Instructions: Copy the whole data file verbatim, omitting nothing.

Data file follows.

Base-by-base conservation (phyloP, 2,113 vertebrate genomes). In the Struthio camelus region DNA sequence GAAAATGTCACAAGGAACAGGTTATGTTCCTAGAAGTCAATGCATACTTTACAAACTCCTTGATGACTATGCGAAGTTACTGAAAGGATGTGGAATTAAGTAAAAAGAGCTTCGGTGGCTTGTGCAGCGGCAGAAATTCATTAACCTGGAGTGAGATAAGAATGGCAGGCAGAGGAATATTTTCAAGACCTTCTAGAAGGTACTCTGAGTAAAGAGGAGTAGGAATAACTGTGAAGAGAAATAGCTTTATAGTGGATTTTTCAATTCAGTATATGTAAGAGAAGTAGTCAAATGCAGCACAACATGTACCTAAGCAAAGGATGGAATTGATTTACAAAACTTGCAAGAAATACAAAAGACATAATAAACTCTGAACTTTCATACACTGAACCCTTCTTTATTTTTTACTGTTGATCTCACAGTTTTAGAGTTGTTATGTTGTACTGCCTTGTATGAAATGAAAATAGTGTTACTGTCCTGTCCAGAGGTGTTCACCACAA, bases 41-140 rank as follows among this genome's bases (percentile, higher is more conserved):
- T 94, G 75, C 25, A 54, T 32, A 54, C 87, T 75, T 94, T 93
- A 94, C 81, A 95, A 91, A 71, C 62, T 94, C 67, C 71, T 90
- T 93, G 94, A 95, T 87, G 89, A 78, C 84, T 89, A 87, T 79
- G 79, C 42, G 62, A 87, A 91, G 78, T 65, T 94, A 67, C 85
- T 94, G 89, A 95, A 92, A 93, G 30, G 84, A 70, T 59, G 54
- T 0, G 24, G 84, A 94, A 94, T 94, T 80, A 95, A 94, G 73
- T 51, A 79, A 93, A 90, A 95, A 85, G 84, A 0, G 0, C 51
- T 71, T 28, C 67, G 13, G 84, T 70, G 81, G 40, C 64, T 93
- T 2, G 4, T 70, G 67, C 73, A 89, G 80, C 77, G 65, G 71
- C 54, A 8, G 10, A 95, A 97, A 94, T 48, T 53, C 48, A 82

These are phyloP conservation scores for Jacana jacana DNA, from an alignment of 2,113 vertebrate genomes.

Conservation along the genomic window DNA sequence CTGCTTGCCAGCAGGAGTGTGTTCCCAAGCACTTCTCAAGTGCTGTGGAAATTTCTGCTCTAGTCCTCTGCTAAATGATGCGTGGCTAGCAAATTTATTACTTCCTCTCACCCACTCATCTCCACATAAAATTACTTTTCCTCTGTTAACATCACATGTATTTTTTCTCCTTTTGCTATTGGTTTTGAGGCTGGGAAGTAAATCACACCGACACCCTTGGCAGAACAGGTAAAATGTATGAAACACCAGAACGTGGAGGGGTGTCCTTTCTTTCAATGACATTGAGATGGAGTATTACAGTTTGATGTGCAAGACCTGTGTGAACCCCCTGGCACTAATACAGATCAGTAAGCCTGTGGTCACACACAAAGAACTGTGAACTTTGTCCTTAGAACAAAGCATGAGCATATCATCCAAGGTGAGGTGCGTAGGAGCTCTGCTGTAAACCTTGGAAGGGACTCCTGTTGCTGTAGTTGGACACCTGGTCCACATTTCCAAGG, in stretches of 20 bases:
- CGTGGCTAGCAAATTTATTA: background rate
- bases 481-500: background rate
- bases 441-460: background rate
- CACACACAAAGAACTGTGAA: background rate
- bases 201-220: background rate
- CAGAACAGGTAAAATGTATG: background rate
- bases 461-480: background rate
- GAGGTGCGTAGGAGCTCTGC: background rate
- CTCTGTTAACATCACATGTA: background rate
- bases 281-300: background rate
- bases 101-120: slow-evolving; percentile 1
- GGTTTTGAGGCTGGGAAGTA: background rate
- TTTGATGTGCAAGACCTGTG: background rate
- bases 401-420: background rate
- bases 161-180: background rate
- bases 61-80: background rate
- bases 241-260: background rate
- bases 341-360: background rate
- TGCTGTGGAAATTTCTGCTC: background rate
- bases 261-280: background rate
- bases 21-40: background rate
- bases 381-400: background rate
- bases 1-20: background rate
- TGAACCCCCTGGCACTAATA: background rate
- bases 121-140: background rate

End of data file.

Base-by-base conservation (phyloP, 2,113 vertebrate genomes). In the Struthio camelus region DNA sequence GAAAATGTCACAAGGAACAGGTTATGTTCCTAGAAGTCAATGCATACTTTACAAACTCCTTGATGACTATGCGAAGTTACTGAAAGGATGTGGAATTAAGTAAAAAGAGCTTCGGTGGCTTGTGCAGCGGCAGAAATTCATTAACCTGGAGTGAGATAAGAATGGCAGGCAGAGGAATATTTTCAAGACCTTCTAGAAGGTACTCTGAGTAAAGAGGAGTAGGAATAACTGTGAAGAGAAATAGCTTTATAGTGGATTTTTCAATTCAGTATATGTAAGAGAAGTAGTCAAATGCAGCACAACATGTACCTAAGCAAAGGATGGAATTGATTTACAAAACTTGCAAGAAATACAAAAGACATAATAAACTCTGAACTTTCATACACTGAACCCTTCTTTATTTTTTACTGTTGATCTCACAGTTTTAGAGTTGTTATGTTGTACTGCCTTGTATGAAATGAAAATAGTGTTACTGTCCTGTCCAGAGGTGTTCACCACAA, bases 41-140 rank as follows among this genome's bases (percentile, higher is more conserved):
- T 94, G 75, C 25, A 54, T 32, A 54, C 87, T 75, T 94, T 93
- A 94, C 81, A 95, A 91, A 71, C 62, T 94, C 67, C 71, T 90
- T 93, G 94, A 95, T 87, G 89, A 78, C 84, T 89, A 87, T 79
- G 79, C 42, G 62, A 87, A 91, G 78, T 65, T 94, A 67, C 85
- T 94, G 89, A 95, A 92, A 93, G 30, G 84, A 70, T 59, G 54
- T 0, G 24, G 84, A 94, A 94, T 94, T 80, A 95, A 94, G 73
- T 51, A 79, A 93, A 90, A 95, A 85, G 84, A 0, G 0, C 51
- T 71, T 28, C 67, G 13, G 84, T 70, G 81, G 40, C 64, T 93
- T 2, G 4, T 70, G 67, C 73, A 89, G 80, C 77, G 65, G 71
- C 54, A 8, G 10, A 95, A 97, A 94, T 48, T 53, C 48, A 82

These are phyloP conservation scores for Jacana jacana DNA, from an alignment of 2,113 vertebrate genomes.

Conservation along the genomic window DNA sequence CTGCTTGCCAGCAGGAGTGTGTTCCCAAGCACTTCTCAAGTGCTGTGGAAATTTCTGCTCTAGTCCTCTGCTAAATGATGCGTGGCTAGCAAATTTATTACTTCCTCTCACCCACTCATCTCCACATAAAATTACTTTTCCTCTGTTAACATCACATGTATTTTTTCTCCTTTTGCTATTGGTTTTGAGGCTGGGAAGTAAATCACACCGACACCCTTGGCAGAACAGGTAAAATGTATGAAACACCAGAACGTGGAGGGGTGTCCTTTCTTTCAATGACATTGAGATGGAGTATTACAGTTTGATGTGCAAGACCTGTGTGAACCCCCTGGCACTAATACAGATCAGTAAGCCTGTGGTCACACACAAAGAACTGTGAACTTTGTCCTTAGAACAAAGCATGAGCATATCATCCAAGGTGAGGTGCGTAGGAGCTCTGCTGTAAACCTTGGAAGGGACTCCTGTTGCTGTAGTTGGACACCTGGTCCACATTTCCAAGG, in stretches of 20 bases:
- CGTGGCTAGCAAATTTATTA: background rate
- bases 481-500: background rate
- bases 441-460: background rate
- CACACACAAAGAACTGTGAA: background rate
- bases 201-220: background rate
- CAGAACAGGTAAAATGTATG: background rate
- bases 461-480: background rate
- GAGGTGCGTAGGAGCTCTGC: background rate
- CTCTGTTAACATCACATGTA: background rate
- bases 281-300: background rate
- bases 101-120: slow-evolving; percentile 1
- GGTTTTGAGGCTGGGAAGTA: background rate
- TTTGATGTGCAAGACCTGTG: background rate
- bases 401-420: background rate
- bases 161-180: background rate
- bases 61-80: background rate
- bases 241-260: background rate
- bases 341-360: background rate
- TGCTGTGGAAATTTCTGCTC: background rate
- bases 261-280: background rate
- bases 21-40: background rate
- bases 381-400: background rate
- bases 1-20: background rate
- TGAACCCCCTGGCACTAATA: background rate
- bases 121-140: background rate